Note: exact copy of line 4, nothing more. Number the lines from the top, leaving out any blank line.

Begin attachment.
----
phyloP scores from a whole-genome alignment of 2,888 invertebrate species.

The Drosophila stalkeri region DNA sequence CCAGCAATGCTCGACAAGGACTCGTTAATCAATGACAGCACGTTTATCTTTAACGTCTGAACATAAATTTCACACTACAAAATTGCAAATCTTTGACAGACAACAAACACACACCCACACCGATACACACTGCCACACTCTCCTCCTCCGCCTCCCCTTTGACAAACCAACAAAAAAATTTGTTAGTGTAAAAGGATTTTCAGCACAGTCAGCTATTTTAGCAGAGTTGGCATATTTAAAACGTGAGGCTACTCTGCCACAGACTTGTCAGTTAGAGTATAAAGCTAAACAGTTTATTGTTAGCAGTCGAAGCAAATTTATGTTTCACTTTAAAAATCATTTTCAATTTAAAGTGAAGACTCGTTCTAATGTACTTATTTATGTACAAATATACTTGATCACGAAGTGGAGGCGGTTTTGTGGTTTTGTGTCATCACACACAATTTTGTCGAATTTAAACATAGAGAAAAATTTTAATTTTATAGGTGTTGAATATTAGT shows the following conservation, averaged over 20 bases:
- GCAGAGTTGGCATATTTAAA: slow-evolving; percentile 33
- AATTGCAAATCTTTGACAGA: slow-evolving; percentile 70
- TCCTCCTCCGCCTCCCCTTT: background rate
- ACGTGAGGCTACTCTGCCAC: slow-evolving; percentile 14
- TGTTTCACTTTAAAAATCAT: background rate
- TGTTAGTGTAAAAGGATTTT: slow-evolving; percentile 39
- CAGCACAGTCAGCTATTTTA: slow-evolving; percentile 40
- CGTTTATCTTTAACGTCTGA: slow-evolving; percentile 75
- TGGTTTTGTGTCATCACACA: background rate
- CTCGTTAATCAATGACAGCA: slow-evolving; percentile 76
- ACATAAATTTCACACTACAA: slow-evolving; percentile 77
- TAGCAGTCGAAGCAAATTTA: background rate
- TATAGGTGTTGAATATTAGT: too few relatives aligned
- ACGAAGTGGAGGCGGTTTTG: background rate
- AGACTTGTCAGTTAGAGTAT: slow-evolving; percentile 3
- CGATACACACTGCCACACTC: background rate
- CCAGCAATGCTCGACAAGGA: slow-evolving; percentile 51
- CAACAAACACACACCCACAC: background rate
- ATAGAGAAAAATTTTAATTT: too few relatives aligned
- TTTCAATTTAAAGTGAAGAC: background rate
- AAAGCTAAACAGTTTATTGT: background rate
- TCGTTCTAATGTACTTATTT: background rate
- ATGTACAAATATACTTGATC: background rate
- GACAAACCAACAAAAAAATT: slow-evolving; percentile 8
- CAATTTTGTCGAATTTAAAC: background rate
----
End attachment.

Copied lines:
- AATTGCAAATCTTTGACAGA: slow-evolving; percentile 70